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Rio mouths off again

Just when you thought the mood around England was improving – that press, players and fans alike were for once recognising our limitations but being cautiously optimistic for the future – along comes Rio Ferdinand with another outburst.

The 33-year-old defender (pictured) has slammed England manager Roy Hodgson in The Sun, stating that the side’s younger players were underused at the Euros and the tactics were too defensive.

"I am a fan of The Ox and I wanted to see more of him but in the end he finished up as a spectator," he said.

"Phil Jones is one of the most adaptable players we have in our country and where was he? When we need to take the ball from midfield, run 40 yards with it and put the other team on the back foot, he is the man for the job.

“We will now have to wait until the 2014 World Cup in Brazil, provided we qualify, to see how good he can be at the highest level.

“Expectations were low so the manager had a free shot to find out about our youngsters and I feel it was a missed opportunity."

It’s difficult to know where to begin with all this. The obvious point is that these are the words of a bitter man who is, somewhat understandably, annoyed and gutted about being left out of the side.

It would be easy, therefore, to dismiss out of hand his comments and ask the question: who, other than Rio Ferdinand, cares what Rio Ferdinand has to say?

England’s exit

After all, England’s elimination at the Euros had nothing whatsoever to do with defending, so Ferdinand patently wouldn’t have made a difference. If anything, it was only our defending that saw us as far as we managed.

That would be unfair, however, as Rio isn’t talking about his own claim. Rather, his comments are about players at the other end of the field; so let’s try and examine them for any substance, shall we?

I have some sympathy with his opinion of Oxlade-Chamberlain. While he didn’t take the tournament by storm in his game against France, The Ox was very much muzzled by his, rightful, desire to stick to the system and not leave his teammates exposed.

I think he did said job very well and was unlucky to lose his place. Indeed, had he been given greater opportunity to roam subsequently, he could have added something to England’s threat.

But it’s another thing altogether to suggest the 18-year-old could’ve been a tournament changer.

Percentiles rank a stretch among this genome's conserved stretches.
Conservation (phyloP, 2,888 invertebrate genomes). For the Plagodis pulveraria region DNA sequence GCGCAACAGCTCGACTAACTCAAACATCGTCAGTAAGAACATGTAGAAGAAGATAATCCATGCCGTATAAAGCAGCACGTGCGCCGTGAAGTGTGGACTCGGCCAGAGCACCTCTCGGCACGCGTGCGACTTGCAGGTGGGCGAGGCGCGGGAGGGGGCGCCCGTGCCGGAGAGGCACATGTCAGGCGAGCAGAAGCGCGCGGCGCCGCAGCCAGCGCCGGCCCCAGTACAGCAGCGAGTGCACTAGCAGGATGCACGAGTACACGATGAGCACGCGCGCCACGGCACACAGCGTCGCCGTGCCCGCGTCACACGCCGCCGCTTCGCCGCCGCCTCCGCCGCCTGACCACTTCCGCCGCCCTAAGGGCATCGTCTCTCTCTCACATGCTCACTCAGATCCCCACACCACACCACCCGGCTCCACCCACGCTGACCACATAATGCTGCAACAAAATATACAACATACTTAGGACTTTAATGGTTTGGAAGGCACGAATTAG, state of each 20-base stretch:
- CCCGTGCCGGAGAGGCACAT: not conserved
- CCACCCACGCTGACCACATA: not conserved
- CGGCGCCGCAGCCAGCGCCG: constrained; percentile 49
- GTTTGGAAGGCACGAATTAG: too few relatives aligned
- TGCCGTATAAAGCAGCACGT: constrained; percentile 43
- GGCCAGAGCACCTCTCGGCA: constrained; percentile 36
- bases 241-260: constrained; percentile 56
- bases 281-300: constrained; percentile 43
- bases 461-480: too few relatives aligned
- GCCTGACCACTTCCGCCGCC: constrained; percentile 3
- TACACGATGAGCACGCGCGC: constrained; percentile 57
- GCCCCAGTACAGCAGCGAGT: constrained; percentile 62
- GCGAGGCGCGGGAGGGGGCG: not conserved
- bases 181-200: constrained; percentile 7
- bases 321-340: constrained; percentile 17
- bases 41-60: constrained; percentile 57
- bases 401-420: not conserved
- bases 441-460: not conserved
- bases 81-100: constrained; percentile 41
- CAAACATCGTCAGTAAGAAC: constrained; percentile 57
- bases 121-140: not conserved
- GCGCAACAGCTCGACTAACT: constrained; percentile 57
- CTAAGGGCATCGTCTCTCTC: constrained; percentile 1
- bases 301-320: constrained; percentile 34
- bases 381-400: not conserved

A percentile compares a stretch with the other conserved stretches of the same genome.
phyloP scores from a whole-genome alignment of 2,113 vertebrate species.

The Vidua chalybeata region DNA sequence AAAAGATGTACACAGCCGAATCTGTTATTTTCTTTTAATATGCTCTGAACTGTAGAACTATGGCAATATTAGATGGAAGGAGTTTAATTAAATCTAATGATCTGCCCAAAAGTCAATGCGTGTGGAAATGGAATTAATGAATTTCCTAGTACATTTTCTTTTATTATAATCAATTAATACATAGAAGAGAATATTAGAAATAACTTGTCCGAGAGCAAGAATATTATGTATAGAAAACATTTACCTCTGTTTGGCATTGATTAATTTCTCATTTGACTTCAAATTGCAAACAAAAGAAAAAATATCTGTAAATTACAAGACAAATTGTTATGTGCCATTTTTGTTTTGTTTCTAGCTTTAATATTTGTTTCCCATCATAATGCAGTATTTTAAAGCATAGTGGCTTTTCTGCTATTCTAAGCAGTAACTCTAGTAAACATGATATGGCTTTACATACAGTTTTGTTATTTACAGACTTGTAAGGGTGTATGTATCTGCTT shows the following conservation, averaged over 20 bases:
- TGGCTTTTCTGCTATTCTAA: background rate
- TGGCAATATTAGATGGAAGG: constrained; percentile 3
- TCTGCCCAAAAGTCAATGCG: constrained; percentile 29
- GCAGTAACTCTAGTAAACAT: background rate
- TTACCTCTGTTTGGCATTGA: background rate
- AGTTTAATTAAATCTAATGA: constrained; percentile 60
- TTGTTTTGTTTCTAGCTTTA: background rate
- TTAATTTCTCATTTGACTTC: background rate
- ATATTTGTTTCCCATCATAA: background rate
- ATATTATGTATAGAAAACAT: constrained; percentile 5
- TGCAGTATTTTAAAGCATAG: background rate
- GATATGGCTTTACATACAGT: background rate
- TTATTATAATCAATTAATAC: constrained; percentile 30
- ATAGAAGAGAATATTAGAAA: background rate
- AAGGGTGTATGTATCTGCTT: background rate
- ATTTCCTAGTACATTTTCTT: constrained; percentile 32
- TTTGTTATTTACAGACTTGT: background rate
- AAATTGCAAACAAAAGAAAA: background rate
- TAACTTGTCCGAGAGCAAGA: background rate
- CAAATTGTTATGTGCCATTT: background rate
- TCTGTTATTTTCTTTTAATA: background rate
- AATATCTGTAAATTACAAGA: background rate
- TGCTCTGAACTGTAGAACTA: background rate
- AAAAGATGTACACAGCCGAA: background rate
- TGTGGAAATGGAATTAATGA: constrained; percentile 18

The notion that, if he had played against Italy, England would have strolled on, is patently absurd. Not least, because we actually played some of our finest attacking football in years during the first half.

Nevertheless, it is when we get to Rio’s comments about Jones that things really start to look skewed.

Of course Jones is adaptable; that’s the reason Hodgson included him in the squad. But he was always there mainly as defensive cover, and looked distinctly unimpressive when tested in the friendlies, regardless.

Jones is not the messiah

Jones is not and never has been the marauding midfield dynamo Ferdinand attempts to paint him. He has scored on the odd burst forward for Manchester United, but if anything his form dipped as the season went on and he looked spent by the end.

And this idea that because expectations were low Hodgson had a “free shot”, which he wasted; who is Rio trying to kid?

Expectations may have started at rock-bottom but they went up swiftly, precisely because Hodgson was brave enough to play youngsters like Welbeck and unleash Walcott against Sweden.

Finally, tournaments only come around every two years. You do not go into a tournament to blood players for the next one; you go into win. This means playing your best 11 available and going for it.

I’ve left Rio’s best quote for last though, specifically on the performance of Pirlo.

"If Pirlo was English, would he have made the squad let alone been on the pitch? I don't know as his qualities may have been overlooked... not by just the current manager but maybe those before him too," Ferdinand said.

If Pirlo was English and playing football here, Rio, he would be our captain. The thing is, we simply don’t produce players like him, because we coach the game so badly and don’t place any emphasis on skill and ball retention.

Instead, we have players like Phil Jones. There’s a thought for your next tweet Rio.

By Ian Ford

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